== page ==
Thursday, September 16, 2010

Tushnet on the Hughes Court at the ICH

[I'm moving this post up, as the Institute has recently sent out a reminder that Professor Tushnet's seminar commences on September 22. The reminder states: "If you are interested in attending, please email icsgw@law.gwu.edu."]

The Institute for Constitutional History announces “The Hughes Court,” a seminar for Fall 2010, to be led by Mark Tushnet, William Nelson Cromwell Professor of Law at the Harvard Law School, who is at work on the Holmes Devise history of the U.S. Supreme Court during the Chief Justiceship of Charles Evans Hughes (pictured below). Tushnet is, as the ICH’s announcement notes, “the author of numerous works on constitutional history and law,” including The Constitution in Wartime: Beyond Alarmism and Complacency; A Court Divided: The Rehnquist Court and the Future of Constitutional Law; The New Constitutional Order; Taking the Constitution Away From the Courts; and Making Constitutional Law: Thurgood Marshall and the Supreme Court, 1961-1991.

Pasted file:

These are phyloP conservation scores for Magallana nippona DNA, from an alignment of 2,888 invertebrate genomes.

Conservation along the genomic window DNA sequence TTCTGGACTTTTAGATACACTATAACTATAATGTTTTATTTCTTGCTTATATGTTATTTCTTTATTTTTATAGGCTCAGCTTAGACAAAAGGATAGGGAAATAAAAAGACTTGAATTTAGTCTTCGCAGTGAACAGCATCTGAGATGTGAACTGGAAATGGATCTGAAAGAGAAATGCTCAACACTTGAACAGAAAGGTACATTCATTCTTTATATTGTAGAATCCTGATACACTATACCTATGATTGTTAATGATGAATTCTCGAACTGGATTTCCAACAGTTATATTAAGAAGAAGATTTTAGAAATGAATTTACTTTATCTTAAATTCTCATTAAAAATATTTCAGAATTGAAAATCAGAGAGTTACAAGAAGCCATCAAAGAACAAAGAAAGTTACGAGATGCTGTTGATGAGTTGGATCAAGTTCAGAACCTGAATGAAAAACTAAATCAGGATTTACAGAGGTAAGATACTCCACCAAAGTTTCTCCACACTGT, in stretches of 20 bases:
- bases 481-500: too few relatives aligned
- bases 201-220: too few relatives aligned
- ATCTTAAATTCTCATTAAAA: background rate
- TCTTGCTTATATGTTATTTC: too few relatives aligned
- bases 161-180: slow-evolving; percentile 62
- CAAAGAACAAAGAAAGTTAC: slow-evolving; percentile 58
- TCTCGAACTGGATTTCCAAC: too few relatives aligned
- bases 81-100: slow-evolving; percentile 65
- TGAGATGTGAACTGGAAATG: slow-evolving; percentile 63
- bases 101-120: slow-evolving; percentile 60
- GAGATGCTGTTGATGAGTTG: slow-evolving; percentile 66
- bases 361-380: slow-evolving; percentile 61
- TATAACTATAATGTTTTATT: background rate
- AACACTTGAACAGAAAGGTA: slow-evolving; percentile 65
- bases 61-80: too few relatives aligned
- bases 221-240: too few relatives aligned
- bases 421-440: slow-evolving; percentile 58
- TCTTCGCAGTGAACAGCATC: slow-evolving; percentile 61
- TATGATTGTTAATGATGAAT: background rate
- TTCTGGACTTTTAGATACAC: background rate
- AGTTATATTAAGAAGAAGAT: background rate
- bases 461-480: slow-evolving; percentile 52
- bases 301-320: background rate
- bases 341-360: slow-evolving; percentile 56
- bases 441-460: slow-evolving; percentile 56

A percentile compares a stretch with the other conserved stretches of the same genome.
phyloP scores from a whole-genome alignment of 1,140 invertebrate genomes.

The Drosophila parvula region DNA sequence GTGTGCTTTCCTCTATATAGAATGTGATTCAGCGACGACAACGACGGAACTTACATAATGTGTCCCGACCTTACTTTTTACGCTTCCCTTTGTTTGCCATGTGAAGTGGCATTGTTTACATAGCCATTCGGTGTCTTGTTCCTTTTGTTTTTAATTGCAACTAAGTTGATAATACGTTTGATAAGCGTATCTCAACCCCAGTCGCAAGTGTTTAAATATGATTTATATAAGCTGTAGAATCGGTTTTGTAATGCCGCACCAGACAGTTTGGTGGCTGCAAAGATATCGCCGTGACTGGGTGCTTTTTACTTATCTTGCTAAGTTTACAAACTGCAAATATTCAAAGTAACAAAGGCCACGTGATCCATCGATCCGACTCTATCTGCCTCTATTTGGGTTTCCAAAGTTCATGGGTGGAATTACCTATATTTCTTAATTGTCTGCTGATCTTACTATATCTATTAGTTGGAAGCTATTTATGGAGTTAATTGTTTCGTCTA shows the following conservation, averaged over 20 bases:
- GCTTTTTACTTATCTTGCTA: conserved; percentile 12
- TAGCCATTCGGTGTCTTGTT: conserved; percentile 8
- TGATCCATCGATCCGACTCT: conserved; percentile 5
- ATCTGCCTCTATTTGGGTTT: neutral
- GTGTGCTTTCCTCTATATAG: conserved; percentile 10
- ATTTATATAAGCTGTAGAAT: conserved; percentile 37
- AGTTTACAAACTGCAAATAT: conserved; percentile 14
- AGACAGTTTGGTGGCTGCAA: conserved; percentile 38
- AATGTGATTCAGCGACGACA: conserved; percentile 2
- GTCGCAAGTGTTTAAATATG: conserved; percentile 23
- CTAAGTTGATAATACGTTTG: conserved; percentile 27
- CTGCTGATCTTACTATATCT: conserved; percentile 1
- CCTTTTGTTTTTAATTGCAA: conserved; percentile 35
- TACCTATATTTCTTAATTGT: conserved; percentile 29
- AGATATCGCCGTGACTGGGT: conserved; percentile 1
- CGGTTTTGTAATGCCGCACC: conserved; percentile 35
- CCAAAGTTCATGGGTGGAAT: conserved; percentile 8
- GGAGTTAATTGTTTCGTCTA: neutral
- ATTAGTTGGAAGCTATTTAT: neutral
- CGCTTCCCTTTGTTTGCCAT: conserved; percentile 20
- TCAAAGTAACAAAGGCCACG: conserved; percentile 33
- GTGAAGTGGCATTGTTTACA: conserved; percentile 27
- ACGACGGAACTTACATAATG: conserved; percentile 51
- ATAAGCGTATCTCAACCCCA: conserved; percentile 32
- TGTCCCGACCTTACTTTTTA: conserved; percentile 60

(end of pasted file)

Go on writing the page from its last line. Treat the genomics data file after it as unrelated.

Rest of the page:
The seminar will meet Wednesday evenings, 6:00–8:00 p.m., September 22 and 29, October 6, 20, and 27, and November 3, in Room 415 of Burns Hall at The George Washington University Law School, 2000 H Street NW, Washington, DC 20052.

The ICH's announcement explains:
The seminar is designed for graduate students and junior faculty in history, political science, law, and related disciplines. All participants will be expected to complete the assigned readings and participate in seminar discussions. Although the Institute cannot offer academic credit directly for the seminar, students may be able to earn graduate credit through their home departments by completing an independent research project in conjunction with the seminar. Please consult with your advisor and/or director of graduate studies about these possibilities. Space is limited, so applicants should send a copy of their c.v. and a short statement on how this seminar will be useful to them in their research, teaching, or professional development. Materials will be accepted only by email at MMarcus@nyhistory.org until June 30, 2010. Successful applicants will be notified soon thereafter. For further information, please contact Maeva Marcus at (202) 994-6562 or send an email to Mmarcus@nyhistory.org. There is no tuition or other charge for this seminar, though participants will be expected to acquire the assigned books on their own.

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